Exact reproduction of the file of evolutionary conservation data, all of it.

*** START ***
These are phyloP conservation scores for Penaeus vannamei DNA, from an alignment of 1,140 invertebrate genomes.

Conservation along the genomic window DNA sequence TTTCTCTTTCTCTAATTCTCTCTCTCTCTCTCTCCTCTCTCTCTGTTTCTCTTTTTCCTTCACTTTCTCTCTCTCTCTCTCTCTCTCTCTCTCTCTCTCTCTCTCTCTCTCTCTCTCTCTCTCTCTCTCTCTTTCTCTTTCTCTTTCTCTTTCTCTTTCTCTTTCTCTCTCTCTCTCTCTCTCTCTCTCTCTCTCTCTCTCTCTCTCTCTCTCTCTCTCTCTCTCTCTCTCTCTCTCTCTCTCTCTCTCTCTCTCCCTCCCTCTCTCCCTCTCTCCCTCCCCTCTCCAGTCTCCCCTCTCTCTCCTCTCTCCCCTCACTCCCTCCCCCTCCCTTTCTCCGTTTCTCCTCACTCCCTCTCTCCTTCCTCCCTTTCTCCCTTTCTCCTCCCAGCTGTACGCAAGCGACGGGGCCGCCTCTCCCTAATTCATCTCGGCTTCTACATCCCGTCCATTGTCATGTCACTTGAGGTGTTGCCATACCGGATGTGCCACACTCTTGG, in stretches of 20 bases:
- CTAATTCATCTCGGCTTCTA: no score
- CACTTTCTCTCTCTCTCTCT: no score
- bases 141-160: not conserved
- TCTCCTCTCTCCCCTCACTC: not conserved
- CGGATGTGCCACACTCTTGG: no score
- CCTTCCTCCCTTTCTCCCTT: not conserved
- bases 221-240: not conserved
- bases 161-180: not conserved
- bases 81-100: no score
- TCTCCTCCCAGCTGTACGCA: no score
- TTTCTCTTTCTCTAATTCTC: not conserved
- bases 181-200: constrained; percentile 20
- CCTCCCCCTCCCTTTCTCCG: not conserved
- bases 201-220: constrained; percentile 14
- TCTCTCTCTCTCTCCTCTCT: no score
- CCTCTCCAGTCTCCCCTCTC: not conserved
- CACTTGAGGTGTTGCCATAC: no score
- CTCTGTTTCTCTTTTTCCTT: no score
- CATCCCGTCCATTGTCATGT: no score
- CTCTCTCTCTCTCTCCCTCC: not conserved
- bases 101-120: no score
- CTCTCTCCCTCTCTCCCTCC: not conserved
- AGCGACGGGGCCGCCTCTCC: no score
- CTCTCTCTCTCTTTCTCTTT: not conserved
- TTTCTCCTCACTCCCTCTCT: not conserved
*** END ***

These are phyloP conservation scores for Penaeus vannamei DNA, from an alignment of 1,140 invertebrate genomes.

Conservation along the genomic window DNA sequence TTTCTCTTTCTCTAATTCTCTCTCTCTCTCTCTCCTCTCTCTCTGTTTCTCTTTTTCCTTCACTTTCTCTCTCTCTCTCTCTCTCTCTCTCTCTCTCTCTCTCTCTCTCTCTCTCTCTCTCTCTCTCTCTCTTTCTCTTTCTCTTTCTCTTTCTCTTTCTCTTTCTCTCTCTCTCTCTCTCTCTCTCTCTCTCTCTCTCTCTCTCTCTCTCTCTCTCTCTCTCTCTCTCTCTCTCTCTCTCTCTCTCTCTCTCTCCCTCCCTCTCTCCCTCTCTCCCTCCCCTCTCCAGTCTCCCCTCTCTCTCCTCTCTCCCCTCACTCCCTCCCCCTCCCTTTCTCCGTTTCTCCTCACTCCCTCTCTCCTTCCTCCCTTTCTCCCTTTCTCCTCCCAGCTGTACGCAAGCGACGGGGCCGCCTCTCCCTAATTCATCTCGGCTTCTACATCCCGTCCATTGTCATGTCACTTGAGGTGTTGCCATACCGGATGTGCCACACTCTTGG, in stretches of 20 bases:
- CTAATTCATCTCGGCTTCTA: no score
- CACTTTCTCTCTCTCTCTCT: no score
- bases 141-160: not conserved
- TCTCCTCTCTCCCCTCACTC: not conserved
- CGGATGTGCCACACTCTTGG: no score
- CCTTCCTCCCTTTCTCCCTT: not conserved
- bases 221-240: not conserved
- bases 161-180: not conserved
- bases 81-100: no score
- TCTCCTCCCAGCTGTACGCA: no score
- TTTCTCTTTCTCTAATTCTC: not conserved
- bases 181-200: constrained; percentile 20
- CCTCCCCCTCCCTTTCTCCG: not conserved
- bases 201-220: constrained; percentile 14
- TCTCTCTCTCTCTCCTCTCT: no score
- CCTCTCCAGTCTCCCCTCTC: not conserved
- CACTTGAGGTGTTGCCATAC: no score
- CTCTGTTTCTCTTTTTCCTT: no score
- CATCCCGTCCATTGTCATGT: no score
- CTCTCTCTCTCTCTCCCTCC: not conserved
- bases 101-120: no score
- CTCTCTCCCTCTCTCCCTCC: not conserved
- AGCGACGGGGCCGCCTCTCC: no score
- CTCTCTCTCTCTTTCTCTTT: not conserved
- TTTCTCCTCACTCCCTCTCT: not conserved